Roscoff seen across the harbour

Yesterday it was pouring with rain and we were beginning to tire of playing Incy Wincy Spider with the children so went off for a ride in Modestine along the coast to look at the Abers. These are drowned river valleys stretching well back inland that have become flooded by the sea. Brittany is remarkably like Cornwall and under a wet mizzle it has a definite Celtic charm. There were few people out and all the villages were deserted. Eventually we passed through a village and discovered a queue right down the street waiting to be served at the bakery. In St.Renan we found the remnants of the market being cleared away, the wet stallholders eager to get home for Sunday lunch and to dry out.

We drove down into the city of Brest hoping for some animation on a wet Sunday. It is really a very uninspiring place, just as deserted as the surrounding villages. As a badly bombed naval port during the Second World War it had been entirely rebuilt. It is one of the most ugly, purely functional modern cities we have seen. It parallels Plymouth in many ways, both being destroyed ports and both ending up rebuilt as architectural disasters. Plymouth however, is a far more interesting city and more of the older housing around the centre has been preserved than is the case in Brest. Along the promenade overlooking the commercial port and the citadel there are pleasant public gardens, but the rest of the town is really dismal. Even on a sunny day boredom would rapidly set in.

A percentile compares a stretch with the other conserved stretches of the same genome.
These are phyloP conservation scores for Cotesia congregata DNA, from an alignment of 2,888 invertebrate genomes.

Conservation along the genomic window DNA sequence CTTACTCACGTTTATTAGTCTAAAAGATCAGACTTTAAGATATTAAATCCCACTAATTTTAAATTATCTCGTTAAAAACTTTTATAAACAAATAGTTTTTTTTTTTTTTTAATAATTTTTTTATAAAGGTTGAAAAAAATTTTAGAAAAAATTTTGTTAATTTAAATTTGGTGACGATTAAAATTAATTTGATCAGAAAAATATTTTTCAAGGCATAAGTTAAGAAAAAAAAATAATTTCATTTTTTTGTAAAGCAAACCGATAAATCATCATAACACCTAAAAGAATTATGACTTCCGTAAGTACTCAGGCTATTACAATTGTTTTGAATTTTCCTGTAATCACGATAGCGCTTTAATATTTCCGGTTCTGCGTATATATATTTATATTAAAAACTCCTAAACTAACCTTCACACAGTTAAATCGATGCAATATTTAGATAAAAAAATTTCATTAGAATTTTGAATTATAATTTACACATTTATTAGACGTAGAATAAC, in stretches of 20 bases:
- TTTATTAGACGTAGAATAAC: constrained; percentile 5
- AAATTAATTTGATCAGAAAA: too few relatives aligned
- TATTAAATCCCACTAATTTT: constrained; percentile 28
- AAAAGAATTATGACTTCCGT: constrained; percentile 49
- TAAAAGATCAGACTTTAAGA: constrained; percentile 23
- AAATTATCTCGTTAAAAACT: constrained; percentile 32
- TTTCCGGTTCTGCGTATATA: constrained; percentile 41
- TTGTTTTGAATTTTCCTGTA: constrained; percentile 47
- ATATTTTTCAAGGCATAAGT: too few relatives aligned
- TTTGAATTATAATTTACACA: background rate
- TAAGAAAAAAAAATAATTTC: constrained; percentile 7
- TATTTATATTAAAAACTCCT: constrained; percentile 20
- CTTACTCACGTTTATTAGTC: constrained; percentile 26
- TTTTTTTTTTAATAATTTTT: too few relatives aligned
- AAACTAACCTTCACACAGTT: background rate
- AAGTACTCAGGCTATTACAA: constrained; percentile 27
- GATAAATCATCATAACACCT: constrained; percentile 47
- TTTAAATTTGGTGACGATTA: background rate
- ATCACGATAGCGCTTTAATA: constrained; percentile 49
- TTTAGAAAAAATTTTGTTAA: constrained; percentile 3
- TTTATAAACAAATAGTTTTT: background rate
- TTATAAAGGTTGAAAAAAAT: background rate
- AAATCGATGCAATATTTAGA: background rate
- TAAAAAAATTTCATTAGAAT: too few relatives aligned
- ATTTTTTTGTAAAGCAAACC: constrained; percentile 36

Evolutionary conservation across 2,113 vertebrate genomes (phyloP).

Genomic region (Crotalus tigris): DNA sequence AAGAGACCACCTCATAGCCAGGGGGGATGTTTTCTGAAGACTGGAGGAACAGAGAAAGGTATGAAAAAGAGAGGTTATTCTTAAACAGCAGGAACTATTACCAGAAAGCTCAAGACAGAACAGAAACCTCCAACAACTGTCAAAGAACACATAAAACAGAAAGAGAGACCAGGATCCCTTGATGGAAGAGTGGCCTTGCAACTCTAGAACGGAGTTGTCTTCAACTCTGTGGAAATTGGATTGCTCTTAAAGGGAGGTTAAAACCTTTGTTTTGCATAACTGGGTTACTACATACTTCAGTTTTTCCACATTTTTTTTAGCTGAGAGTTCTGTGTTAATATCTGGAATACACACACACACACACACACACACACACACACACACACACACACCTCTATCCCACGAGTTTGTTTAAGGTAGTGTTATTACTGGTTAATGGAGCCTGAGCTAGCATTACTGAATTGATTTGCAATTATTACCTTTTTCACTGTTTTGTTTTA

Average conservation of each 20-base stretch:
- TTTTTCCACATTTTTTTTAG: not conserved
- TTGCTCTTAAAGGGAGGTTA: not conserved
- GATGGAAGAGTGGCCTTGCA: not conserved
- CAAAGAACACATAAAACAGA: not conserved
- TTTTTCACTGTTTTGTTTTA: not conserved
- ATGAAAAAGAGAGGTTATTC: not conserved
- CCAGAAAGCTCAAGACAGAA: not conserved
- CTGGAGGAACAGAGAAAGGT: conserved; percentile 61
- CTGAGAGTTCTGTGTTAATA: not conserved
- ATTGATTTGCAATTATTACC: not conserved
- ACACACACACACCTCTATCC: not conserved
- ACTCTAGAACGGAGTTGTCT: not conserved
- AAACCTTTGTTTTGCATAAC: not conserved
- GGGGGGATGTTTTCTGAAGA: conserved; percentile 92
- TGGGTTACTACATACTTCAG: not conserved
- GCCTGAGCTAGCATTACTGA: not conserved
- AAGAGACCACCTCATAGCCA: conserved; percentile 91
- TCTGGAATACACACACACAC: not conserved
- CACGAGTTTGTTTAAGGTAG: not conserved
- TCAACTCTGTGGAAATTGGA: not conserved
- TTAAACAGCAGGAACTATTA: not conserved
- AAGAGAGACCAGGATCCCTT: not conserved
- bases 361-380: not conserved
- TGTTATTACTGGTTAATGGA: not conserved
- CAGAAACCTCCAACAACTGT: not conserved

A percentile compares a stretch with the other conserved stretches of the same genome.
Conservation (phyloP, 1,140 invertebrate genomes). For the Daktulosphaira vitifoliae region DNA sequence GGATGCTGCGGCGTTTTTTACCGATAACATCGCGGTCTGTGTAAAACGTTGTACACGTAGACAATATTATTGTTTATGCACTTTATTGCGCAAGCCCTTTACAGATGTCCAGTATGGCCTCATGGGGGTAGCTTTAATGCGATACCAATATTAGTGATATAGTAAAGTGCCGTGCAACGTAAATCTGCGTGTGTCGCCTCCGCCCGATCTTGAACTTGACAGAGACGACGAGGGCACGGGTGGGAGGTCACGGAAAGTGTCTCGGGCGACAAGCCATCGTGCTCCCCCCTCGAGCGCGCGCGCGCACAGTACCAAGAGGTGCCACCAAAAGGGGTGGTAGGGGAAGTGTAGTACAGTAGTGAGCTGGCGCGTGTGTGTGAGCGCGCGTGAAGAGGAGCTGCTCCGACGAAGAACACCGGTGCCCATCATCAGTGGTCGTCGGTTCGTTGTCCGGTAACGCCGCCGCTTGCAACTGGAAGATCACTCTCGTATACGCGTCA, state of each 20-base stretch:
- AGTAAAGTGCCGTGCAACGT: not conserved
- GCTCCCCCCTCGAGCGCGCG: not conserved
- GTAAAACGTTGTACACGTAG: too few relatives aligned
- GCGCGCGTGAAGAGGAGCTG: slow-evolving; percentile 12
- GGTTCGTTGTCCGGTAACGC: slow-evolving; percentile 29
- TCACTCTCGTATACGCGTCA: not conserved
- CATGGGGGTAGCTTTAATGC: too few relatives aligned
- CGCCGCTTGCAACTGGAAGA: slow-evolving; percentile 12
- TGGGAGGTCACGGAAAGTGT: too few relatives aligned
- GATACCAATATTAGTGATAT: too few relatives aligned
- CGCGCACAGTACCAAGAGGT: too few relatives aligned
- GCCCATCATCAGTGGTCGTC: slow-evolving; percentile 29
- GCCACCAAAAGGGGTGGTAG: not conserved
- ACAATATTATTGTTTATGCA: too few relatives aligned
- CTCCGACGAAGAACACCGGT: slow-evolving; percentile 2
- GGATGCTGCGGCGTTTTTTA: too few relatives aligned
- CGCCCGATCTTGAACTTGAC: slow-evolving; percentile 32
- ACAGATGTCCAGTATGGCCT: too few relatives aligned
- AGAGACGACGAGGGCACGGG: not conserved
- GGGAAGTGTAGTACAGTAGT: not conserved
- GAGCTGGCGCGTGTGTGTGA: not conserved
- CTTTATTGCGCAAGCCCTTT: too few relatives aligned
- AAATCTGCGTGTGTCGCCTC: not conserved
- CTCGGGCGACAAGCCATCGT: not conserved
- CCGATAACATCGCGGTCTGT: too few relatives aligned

Town Hall, Brest

A pity dogs cannot read, pavement graffiti, Brest

Rue de Siam, the pulsing heart of Brest

Docks, Brest

Citadel, Brest